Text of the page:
“[LGBT-supporters] are trying to shift the problem only to the religious sphere but that is not the case here,” Apuron said in an interview he gave to the AP that he republished in the newsletter. “Same-sex marriage is not only against the faith, but goes against Right Reason that pursues the common good of society, and is an anthropological reduction.”
“Scripture is very clear when it says: God created male and female. There are anthropological, physical, and psychological differences that allows a complimentary unity. The sexual differences have a meaning; sexuality is not only biological but personal; it carries a language.
The body has a language, has grammar, has a synthesis, a truth. Man and woman are called to communion to complement each other, what St. John Paul II called: Communion of Persons. Same-sex unions, completely and totally breaks these meanings, destroys the language, and only generates anthropological, juridical and ethical confusion.”
In other Guam news, Gov. Eddie Calvo is continuing to hedge on the issue of same-sex marriage despite the attorney general's legal memorandum. This has led Lambda Legal to issue a press release stating “Let us be clear: Every same–sex couple in the states that form part of the Ninth Circuit can marry and have been able to do so for months."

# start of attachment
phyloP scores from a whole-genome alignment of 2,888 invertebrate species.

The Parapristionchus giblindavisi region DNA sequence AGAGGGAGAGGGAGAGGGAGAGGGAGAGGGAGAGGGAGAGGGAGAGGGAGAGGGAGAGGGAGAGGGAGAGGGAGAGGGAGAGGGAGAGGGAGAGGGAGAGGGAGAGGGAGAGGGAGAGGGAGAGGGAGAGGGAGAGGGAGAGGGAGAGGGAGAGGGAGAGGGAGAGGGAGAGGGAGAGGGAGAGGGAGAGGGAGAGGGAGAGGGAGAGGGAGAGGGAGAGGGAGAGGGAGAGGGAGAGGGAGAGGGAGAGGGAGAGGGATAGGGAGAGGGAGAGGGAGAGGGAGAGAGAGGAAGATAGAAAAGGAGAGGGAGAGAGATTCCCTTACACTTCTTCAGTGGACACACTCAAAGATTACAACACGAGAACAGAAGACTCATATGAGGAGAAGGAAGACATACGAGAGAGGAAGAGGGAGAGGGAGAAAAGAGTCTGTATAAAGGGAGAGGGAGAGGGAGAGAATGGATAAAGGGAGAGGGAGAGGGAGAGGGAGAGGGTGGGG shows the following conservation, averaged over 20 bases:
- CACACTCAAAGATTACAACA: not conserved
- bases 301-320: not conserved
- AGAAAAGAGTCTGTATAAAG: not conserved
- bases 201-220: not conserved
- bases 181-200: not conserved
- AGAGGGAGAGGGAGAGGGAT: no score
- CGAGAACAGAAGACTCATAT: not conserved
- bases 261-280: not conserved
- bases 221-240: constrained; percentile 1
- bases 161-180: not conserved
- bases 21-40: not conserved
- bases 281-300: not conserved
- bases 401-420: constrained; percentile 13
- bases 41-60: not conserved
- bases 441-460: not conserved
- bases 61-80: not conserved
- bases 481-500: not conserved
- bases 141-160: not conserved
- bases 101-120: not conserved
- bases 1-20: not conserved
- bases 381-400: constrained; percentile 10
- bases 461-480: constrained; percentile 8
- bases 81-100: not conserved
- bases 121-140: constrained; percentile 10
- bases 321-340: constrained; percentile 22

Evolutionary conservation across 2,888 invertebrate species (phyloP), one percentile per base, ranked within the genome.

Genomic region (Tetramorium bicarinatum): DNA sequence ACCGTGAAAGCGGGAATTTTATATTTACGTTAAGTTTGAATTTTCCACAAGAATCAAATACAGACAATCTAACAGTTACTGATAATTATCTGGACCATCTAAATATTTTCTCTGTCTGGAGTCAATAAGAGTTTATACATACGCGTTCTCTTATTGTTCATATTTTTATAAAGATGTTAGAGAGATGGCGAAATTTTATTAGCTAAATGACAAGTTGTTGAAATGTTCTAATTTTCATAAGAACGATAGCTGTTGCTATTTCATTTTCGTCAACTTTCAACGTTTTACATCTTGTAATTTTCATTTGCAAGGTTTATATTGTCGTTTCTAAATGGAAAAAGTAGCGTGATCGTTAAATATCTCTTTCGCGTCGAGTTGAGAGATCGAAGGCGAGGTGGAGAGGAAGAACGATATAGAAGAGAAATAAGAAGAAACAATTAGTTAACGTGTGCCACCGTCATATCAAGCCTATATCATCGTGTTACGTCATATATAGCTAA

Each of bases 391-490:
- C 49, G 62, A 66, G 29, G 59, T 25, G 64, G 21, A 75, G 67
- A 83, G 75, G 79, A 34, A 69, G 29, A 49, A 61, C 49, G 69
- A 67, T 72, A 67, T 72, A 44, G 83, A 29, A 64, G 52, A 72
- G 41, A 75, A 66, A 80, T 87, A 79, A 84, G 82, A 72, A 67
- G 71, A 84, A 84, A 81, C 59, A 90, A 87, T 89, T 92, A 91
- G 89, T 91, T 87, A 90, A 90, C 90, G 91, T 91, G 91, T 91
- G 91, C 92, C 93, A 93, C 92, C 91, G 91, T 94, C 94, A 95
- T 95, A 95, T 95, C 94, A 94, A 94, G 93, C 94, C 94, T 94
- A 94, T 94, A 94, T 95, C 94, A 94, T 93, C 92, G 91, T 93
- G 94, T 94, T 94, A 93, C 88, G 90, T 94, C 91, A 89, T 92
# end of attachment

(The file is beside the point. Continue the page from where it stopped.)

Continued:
Irish Government Says No to Religious Groups' Call For 'Conscience Clause' In Marriage Referendum: VIDEO
A collection of Irish religious groups has sent a petition to Minister for Justice Frances Fitzgerald seeking a “conscience clause” that would allow for a right to discriminate if next month’s marriage equality referendum passes, reports the Independent.
Citing recent controversies where businesses have been brought to court for refusing to provide services to gay people, the group has asked Fitzgerald to “ensure the referendum guarantee equality for all”.
Dr. Ali Selim, from the Islamic Cultural Centre of Ireland, said:
“If we are having this referendum on the firm belief of equality then also we should allow people with consciences objections as well. What we are asking for is that we are not forced to endorse a practice that is in conflict with our fate. It is the freedom of choice not to have views imposed on our religious beliefs.”
Petitioners state that they disagree strongly with the proposed constitutional changes and warn that if passed, it would discriminate against people opposed to same-sex marriage for religious reasons who “risk prosecution” because of their personal beliefs.